By Spc. Christopher M. Gaylord, 13th Public Affairs DetachmentMarch 13, 2009
As the XVIII Airborne Corps prepares to redeploy to Fort Bragg, N.C., Lt. Gen. Lloyd J. Austin III, Multi-National Corps - Iraq's commanding general, highlighted several factors that contributed to the year's progress throughout Iraq, while speaking by satellite to the Pentagon press corps Mar. 9.
The Corps had benefited from an improving security situation when it arrived in February 2008, Austin said. Brigades added during the combat surge had reduced attacks to below 400 per week nationwide, down from a peak of about 1,500.
"We knew that coming in, our primary job was to build upon these security gains and to continue to protect the population, all while working to defeat al-Qaeda in the north and expand our operations in the south," Austin said.
Thirteen months later, the Corps has achieved those objectives while reducing its force by 25 percent and driving attacks down to fewer than 100 per week - the lowest level since September 2003.
Austin cited several challenging times early in the Corps' deployment as it reacted to pressure from al-Qaeda in the north and Shi'a extremists in Basrah and the Baghdad neighborhood of Sadr City.
"It was a struggle that could have reversed the gains that we achieved the previous year, but we were able to respond to the challenge because our young men and women in uniform that are serving in Iraqi today are just as dedicated to our mission as they were six years ago," Austin said.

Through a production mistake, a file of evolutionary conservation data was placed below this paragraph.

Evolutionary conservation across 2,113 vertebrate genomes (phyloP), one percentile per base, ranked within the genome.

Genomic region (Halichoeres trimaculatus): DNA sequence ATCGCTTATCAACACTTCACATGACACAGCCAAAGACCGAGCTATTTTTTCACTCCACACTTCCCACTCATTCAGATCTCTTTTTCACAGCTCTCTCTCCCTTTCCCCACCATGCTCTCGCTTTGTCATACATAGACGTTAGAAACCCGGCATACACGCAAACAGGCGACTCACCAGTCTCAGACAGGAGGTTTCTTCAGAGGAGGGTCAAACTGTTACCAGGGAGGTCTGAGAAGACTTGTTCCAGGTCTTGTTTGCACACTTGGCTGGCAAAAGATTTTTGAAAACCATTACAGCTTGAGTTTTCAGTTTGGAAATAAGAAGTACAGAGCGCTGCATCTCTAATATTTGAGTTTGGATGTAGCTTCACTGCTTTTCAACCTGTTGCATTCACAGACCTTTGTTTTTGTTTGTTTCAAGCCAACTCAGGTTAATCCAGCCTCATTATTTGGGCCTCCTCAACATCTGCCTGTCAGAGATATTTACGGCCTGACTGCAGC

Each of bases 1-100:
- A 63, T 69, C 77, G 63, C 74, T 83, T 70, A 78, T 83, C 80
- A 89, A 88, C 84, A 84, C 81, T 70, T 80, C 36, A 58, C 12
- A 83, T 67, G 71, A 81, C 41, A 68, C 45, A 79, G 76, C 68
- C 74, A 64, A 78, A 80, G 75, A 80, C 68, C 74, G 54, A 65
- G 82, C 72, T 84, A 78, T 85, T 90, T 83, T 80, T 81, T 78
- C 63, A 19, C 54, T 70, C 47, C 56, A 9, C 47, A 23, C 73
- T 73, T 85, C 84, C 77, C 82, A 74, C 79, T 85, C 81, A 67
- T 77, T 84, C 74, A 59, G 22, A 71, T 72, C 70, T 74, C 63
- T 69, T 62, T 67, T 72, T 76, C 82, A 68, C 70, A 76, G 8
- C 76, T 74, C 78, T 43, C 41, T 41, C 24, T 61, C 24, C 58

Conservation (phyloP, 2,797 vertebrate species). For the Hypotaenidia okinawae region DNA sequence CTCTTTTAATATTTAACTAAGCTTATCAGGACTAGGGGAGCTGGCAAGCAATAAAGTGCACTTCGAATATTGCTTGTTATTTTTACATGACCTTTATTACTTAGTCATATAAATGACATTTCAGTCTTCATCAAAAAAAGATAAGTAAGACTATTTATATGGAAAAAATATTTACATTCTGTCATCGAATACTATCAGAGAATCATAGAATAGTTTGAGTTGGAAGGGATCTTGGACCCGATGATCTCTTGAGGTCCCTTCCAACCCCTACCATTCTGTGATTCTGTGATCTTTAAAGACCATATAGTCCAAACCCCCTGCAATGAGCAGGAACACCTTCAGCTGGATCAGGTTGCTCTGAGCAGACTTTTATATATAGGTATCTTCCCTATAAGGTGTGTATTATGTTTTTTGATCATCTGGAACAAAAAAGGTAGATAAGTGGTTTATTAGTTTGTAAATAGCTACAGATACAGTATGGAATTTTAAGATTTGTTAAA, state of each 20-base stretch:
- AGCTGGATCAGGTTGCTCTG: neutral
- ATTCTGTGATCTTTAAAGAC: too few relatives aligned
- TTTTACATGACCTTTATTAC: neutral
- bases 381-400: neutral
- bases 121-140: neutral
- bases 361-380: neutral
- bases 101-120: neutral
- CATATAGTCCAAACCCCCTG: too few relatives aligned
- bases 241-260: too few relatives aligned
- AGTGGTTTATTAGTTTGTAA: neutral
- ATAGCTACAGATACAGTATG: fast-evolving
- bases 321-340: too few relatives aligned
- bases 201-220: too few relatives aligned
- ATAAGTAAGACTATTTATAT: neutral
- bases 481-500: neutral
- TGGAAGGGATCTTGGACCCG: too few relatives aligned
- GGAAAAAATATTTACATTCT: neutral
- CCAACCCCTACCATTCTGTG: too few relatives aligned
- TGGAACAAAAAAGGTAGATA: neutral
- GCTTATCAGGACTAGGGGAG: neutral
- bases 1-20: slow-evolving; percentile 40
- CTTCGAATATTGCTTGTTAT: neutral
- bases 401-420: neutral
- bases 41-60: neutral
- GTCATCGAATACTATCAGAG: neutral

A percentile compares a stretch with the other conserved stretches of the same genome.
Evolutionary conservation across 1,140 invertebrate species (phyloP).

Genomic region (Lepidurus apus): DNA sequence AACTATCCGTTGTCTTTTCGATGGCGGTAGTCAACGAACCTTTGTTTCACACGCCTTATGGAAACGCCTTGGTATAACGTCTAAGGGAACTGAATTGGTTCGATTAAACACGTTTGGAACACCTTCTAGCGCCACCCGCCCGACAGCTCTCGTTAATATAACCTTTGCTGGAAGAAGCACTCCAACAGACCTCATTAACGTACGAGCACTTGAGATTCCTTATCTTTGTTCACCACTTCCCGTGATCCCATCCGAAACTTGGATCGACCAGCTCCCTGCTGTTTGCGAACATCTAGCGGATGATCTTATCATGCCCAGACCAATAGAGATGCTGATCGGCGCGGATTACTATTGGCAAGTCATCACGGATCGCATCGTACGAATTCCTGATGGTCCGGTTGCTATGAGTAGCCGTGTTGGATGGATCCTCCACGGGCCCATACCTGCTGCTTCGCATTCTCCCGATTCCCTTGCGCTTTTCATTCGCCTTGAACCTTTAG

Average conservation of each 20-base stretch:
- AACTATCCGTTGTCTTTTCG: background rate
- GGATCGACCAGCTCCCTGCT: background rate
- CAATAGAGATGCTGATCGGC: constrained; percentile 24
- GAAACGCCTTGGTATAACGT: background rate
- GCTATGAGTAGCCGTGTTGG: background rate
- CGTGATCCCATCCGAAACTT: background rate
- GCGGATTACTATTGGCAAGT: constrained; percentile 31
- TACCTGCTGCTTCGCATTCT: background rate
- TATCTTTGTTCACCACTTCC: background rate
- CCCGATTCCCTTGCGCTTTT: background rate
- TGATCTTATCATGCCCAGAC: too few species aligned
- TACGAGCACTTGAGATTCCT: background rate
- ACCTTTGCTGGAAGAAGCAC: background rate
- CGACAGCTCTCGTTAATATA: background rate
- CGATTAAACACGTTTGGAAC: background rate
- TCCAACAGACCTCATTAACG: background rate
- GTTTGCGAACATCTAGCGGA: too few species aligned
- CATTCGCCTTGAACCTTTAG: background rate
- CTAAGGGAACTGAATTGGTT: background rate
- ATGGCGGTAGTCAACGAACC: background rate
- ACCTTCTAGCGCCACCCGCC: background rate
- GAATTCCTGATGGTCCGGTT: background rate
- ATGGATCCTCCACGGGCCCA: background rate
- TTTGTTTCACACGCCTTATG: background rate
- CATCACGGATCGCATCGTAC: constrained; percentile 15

At the same time, the partnership between coalition troops and the increasingly professional Iraqi security forces grew more effective. In combining efforts against their enemies, U.S. and Iraqi forces reduced the flow of foreign fighters into Iraq from the north, and they expanded their presence in the south to intercept extremists, criminals and lethal accelerants, Austin said.
"Today, all our operations are combined Iraqi and coalition operations," Austin said.
This enhanced security environment enabled Iraq to achieve social and political successes that were unparalleled in previous years, Austin said. As evidence he cited January's safe and secure provincial elections; the successful transition of the Sons of Iraq program and the Government of Iraq's commitment to reconciliation among that nation's diverse religious and ethnic groups; comprehensive border controls; passage of key legislation by the government; and growing civil capacity and essential services.
Despite the past year's gains, Austin stressed that U.S. forces must plan for the future, especially the continuing development of Iraq's homegrown security forces.
"There are still challenges ahead that we must confront to ensure that Iraq can maintain sustainable security in 2010 and beyond," he said. "Much progress has been achieved, and much more progress will be achieved in the next year."